Edna called me tonight. She’s working in the Wrigley Building, as I think I told you, and she thought maybe we could get together for lunch some Friday when I work. That would be fun, as I get kind of tired of eating alone. She is a grand girl. She likes her new job too, although she was sick last week. She asked about you, Lover and said she hopes you get home April 2nd. David Rhea is still looking for a place to live – Audrey is out in Iowa with her folks and the baby. It is really a problem – the housing situation. (Dear, I don’t think I told you that David Beecher has a church now – I believe it is at Olney, Illinois.)  After I finished talking with her, I finished up the section on my thesis.

  Mom has quite a bad cold, which she just got, but she insisted she will be all right tomorrow. I hope so. She and the Pop are in bed now. Pop has been making flies all evening – made about 6 or 8 tonight, I think. He has fun doing it.

Lover, there is absolutely no more news to tell you – I wish I could just talk with you, but maybe that time isn’t so far off. It isn’t 10:00 yet, but I want to go out to school at 8:00 tomorrow and do a reading for M&M before time for classes. Don McClintock is coming in tomorrow afternoon so I’ll have to leave for home right after my last class.

  Sweetheart, just be assured that I love you more than ever, and I’ll be loving you that much more when you do come back to me. It is so good to be just yours. I truly thought a lot about you today, even though I have been busy. God bless you in your work and in all things, Darling. I love you with all my heart and life forever.

 Just yours for the ages in

 His eternal love –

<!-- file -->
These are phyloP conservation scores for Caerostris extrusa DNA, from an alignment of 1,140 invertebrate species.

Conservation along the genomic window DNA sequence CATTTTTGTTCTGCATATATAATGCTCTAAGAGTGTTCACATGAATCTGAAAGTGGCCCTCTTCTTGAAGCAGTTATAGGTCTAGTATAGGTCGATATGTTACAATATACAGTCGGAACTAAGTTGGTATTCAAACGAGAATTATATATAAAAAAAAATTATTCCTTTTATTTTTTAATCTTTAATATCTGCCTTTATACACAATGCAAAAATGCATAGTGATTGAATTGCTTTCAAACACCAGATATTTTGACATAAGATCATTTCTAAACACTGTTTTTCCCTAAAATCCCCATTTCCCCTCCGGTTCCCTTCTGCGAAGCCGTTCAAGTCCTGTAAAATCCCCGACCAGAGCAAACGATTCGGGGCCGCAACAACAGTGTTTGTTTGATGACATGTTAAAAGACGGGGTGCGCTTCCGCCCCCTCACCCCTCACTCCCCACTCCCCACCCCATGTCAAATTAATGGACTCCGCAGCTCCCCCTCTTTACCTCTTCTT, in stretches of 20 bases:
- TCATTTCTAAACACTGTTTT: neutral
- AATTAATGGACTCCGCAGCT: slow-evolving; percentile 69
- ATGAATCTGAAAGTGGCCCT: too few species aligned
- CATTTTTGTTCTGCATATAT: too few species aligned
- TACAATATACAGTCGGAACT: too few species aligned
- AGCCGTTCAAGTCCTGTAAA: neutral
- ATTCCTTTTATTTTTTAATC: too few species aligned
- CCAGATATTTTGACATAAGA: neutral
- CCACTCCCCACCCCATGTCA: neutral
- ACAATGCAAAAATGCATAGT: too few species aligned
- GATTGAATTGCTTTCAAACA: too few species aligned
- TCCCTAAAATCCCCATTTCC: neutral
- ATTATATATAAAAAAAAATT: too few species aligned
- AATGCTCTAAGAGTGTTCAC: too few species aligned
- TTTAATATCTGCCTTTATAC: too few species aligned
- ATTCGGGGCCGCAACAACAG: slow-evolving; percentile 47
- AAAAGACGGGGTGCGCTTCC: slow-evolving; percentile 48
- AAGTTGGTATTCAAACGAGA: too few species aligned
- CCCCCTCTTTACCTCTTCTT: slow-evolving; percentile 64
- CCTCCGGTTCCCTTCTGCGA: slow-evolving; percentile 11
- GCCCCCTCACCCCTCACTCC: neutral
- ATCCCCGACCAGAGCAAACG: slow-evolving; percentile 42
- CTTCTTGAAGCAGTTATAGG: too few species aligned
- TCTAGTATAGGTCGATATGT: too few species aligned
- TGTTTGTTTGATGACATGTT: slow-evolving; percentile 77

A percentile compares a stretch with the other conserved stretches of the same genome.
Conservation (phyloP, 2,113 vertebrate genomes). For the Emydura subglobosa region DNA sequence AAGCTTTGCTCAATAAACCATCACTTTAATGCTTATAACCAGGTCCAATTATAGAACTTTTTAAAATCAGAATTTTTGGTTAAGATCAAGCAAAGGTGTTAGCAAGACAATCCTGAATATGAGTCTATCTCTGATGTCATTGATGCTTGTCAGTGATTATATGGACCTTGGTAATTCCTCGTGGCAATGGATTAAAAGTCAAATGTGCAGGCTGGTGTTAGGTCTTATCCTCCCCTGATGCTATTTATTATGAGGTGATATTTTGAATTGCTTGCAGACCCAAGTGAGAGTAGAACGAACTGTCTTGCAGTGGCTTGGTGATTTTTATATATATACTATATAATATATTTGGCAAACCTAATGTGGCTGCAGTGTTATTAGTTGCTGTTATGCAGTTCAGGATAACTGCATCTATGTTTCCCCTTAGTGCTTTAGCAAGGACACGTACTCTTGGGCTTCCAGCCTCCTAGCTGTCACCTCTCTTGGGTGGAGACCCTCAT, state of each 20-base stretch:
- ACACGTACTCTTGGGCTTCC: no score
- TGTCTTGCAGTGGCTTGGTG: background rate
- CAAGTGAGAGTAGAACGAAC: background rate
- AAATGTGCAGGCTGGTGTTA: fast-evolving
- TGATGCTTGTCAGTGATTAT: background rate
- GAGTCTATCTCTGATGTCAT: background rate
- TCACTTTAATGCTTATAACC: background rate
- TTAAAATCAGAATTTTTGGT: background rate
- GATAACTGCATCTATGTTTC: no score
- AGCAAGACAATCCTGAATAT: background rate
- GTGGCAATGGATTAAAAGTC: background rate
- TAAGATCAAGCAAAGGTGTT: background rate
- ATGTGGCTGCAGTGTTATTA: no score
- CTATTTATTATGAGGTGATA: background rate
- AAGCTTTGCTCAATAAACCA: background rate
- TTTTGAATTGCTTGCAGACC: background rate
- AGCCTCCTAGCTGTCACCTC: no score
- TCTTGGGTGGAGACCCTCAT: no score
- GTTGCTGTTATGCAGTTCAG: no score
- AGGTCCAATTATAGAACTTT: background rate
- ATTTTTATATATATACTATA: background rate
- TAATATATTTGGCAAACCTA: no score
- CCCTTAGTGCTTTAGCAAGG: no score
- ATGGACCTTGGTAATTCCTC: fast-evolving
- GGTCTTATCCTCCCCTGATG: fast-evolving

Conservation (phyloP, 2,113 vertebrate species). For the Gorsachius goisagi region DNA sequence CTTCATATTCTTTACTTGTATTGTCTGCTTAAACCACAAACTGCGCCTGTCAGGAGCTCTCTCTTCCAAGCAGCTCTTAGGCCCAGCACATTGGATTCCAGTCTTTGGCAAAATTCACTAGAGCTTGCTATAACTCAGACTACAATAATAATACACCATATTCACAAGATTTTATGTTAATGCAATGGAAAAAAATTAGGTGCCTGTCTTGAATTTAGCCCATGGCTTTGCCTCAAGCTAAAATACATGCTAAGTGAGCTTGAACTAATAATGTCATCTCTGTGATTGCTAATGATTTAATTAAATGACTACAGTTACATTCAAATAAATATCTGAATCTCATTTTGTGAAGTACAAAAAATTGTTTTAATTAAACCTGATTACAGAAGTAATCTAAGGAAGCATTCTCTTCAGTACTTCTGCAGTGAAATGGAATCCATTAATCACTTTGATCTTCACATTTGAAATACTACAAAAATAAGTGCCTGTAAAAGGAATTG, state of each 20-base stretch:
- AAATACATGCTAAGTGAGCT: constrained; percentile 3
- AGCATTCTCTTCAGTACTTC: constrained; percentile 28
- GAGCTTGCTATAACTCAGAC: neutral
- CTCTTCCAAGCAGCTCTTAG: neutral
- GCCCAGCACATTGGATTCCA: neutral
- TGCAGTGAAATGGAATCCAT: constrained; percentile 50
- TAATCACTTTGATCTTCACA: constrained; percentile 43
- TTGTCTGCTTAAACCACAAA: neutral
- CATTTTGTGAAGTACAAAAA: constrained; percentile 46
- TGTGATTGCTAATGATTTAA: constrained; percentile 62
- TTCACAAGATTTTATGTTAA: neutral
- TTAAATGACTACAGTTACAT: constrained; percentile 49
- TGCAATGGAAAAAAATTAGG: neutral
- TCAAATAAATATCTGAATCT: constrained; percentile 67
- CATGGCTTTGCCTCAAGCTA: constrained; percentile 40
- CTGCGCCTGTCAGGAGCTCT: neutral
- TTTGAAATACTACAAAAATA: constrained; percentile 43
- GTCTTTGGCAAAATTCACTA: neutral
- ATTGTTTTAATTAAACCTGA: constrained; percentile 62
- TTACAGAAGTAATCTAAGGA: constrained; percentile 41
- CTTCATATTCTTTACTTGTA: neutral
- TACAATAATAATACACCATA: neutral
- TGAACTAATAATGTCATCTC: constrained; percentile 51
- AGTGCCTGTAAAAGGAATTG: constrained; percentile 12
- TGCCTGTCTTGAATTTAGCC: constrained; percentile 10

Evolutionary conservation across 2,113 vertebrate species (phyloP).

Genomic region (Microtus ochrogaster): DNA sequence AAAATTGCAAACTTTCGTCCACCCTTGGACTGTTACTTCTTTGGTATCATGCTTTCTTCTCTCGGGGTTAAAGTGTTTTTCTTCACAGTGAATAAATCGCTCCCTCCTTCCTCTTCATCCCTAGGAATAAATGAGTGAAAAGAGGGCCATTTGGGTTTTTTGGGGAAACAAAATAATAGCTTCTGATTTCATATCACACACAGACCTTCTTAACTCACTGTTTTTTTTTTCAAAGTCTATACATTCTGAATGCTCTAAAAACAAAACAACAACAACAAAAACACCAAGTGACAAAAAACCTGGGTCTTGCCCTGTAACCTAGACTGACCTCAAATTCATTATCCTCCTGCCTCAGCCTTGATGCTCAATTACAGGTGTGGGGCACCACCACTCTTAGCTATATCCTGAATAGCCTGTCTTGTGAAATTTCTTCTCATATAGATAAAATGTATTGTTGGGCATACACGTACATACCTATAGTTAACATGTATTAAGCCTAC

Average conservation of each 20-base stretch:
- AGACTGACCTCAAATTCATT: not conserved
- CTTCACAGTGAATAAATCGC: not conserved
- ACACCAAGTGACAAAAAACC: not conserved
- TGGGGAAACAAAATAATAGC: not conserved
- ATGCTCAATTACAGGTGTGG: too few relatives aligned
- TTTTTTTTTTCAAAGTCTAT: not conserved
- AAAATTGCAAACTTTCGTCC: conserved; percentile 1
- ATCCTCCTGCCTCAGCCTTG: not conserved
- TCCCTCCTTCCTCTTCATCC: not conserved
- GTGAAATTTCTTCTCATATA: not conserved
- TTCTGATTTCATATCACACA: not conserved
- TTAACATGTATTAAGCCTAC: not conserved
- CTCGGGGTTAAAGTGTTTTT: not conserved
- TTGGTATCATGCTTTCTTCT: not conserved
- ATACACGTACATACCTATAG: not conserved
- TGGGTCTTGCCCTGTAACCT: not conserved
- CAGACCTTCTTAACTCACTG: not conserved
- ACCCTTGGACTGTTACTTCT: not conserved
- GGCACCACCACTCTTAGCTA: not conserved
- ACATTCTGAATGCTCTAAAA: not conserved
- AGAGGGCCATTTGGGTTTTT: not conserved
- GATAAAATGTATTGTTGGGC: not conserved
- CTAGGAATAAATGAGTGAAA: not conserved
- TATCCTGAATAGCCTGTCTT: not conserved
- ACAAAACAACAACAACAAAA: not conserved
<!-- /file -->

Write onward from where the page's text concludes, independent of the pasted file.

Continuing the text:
Colossians 3:3

December 10, 1945

Seoul, Korea

10 December 1945

Sarah, My Beloved Darling:

This has really been a lulu of a day for me from the very beginning, and now the day in a few minutes will be over and a new day begun. The highlight was the privilege of receiving two more of your precious letters, they were yours of November 28th and 30th, the 27th and 29th are missing and I’m hoping they reach me. Nothing so brightens or cheers a day as the arrival of your good letters. Besides your good letters I also received letters from the following:  Calvin Lee who is in Japan, Harold and Buena, Dolores and Al Beaudoin,  pastor of the church in East Moline, Illinois.

Memorial Day service on Okinawa led by some of the chaplains. Schreyer on left.

  As I told you we had to move early this morning, naturally that took time and as soon as that was over I came back to the hospital building and called on all the men in the wards. Many hadn’t had mail for a while so I made up my mind to trace some of it down for them. Besides that I got money orders for some of them and took care of many other details. I had dinner with the men at the 184th Infantry. And immediately left there for Corps Headquarters. Upon arriving there I found that I am to be in charge of the music for a special Christmas program which is to be broadcast to all the troops on Christmas. That besides all my other programs and work out here. I made arrangements with Chaplain Schreyer to meet me here this evening and I would  get things lined up for special music. By the time I had done all that I had promised to try and do for those in the wards, it was almost 6 this evening. I had a little to eat and then came up and Chaplain Schreyer and I spent about 3 hours getting things lined up and worked out for the above-mentioned Christmas program. It is difficult enough to take care of getting the ball rolling here in the hospital without having other things to do. Well, I know we are short on chaplains now but under existing conditions I’m willing and will do my best.